Two landmark randomized controlled trials involving patients with unresectable HCC with preserved liver function have demonstrated a significant survival advantage with TACE compared to best supportive care. In the study by Llovet et al, 112 patients were randomized to either TAE, TACE, or best supportive care, and survival probabilities at 1 year and 2 years were 75% and 50% for TAE, 82% and 63% for TACE, and 63% and 27%, respectively, for supportive care. The study was stopped early after interim analysis revealed statistically significant survival advantage for TACE versus supportive care (P = 0.009); unfortunately, the study was underpowered to detect a difference between TACE and TAE.112 In the study by Lo et al, 80 patients were randomized to TACE vs best supportive care, and actuarial survival was significantly better in the TACE arm than in the supportive-care arm (1 year, 57% vs 32%; 2 years, 31% vs 11%; 3 years, 26% vs 3%; P = 0.002).113
Based in part on these results, TACE has become the most commonly employed embolization technique. Several recent studies have subsequently compared “conventional” TACE with TACE using drug-eluting beads (DEB-TACE). While a retrospective study has suggested a survival advantage with drug-eluting beads,114 a recent phase II prospective randomized trial revealed comparable effectiveness with the two modalities, albeit with significantly less systemic toxicity with DEB-TACE.115 Additionally, results from this randomized trial as well as an additional randomized trial that compared DEB-TACE to TAE revealed nonsignificantly higher rates of complete tumor response and disease control with DEB-TACE.115,116 There are currently no published randomized controlled trials comparing TACE (conventional or with drug-eluting beads) with TARE employing yttrium-90 microspheres. However, a recent comparative effective analysis of patients with unresectable HCC treated with either TACE or TARE with yttrium-90 revealed similar median survival outcomes (20.5 months vs 17.4 months, respectively, P = 0.232), while radioembolization resulted in significantly longer time to progression and reduced toxicity.117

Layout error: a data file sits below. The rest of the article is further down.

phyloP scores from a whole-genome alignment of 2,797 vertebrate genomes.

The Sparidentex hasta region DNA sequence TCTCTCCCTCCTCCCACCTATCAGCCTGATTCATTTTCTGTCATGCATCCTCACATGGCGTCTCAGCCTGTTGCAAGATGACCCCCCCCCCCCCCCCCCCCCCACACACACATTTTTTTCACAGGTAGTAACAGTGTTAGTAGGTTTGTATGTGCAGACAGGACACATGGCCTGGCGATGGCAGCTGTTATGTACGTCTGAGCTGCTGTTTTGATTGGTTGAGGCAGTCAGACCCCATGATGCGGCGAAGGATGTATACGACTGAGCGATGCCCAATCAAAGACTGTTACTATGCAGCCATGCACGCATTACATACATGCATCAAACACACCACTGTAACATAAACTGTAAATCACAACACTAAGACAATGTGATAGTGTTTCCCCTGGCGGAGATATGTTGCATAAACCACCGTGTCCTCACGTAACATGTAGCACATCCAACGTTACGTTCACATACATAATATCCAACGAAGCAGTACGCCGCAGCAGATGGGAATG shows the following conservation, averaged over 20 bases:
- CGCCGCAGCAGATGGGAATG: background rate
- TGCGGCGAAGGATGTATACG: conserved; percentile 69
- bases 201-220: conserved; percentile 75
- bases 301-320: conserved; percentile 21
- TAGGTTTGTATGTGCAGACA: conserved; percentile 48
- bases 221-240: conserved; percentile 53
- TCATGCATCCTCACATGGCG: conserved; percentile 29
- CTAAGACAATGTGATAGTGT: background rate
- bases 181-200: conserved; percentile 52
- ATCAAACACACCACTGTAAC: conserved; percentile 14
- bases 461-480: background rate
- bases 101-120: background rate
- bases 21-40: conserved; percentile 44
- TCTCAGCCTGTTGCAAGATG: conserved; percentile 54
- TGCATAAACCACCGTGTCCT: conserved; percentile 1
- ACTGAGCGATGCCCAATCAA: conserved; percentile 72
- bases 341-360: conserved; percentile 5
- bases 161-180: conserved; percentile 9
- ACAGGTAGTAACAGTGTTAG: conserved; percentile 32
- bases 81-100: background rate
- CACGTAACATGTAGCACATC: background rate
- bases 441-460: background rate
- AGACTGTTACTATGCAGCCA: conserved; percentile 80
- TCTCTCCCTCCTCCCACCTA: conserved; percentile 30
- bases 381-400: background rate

While morbidity with embolization is relatively low, (generally < 5%), complications are common and include a transient postembolization syndrome consisting of abdominal pain, nausea, ileus, and fever.112,118,119 Overall survival rates vary widely, yet studies with TACE and TAE reported 2-year overall survival ranging from 20% to 60%.112,113,120 However, durable long-term survival is rare with embolization, as initial complete response rates are low and revascularization within the tumor bed frequently occurs.15 Thus, it is generally not employed with curative intent.
Despite the fact that most patients with HCC present with advanced disease, prior to 2008 no systemic therapy had demonstrated sustained improved survival, including single-agent or combined cytotoxic chemotherapy,121,122 immunotherapy alone or in combination with cytotoxic chemotherapy,123,124 tamoxifen or antiandrogens,125–127 or somatostatin analogs.128,129 However, with the publication of two randomized placebo-controlled phase III trials, the oral multikinase inhibitor sorafenib has become the new reference standard for treatment of advanced HCC.130,131 Sorafenib inhibits both the rapidly accelerated fibrosarcoma (Raf) kinase and the vascular endothelial growth factor receptor (VEGFR) intracellular kinase pathways, resulting in suppression of tumor cell proliferation and angiogenesis.132,133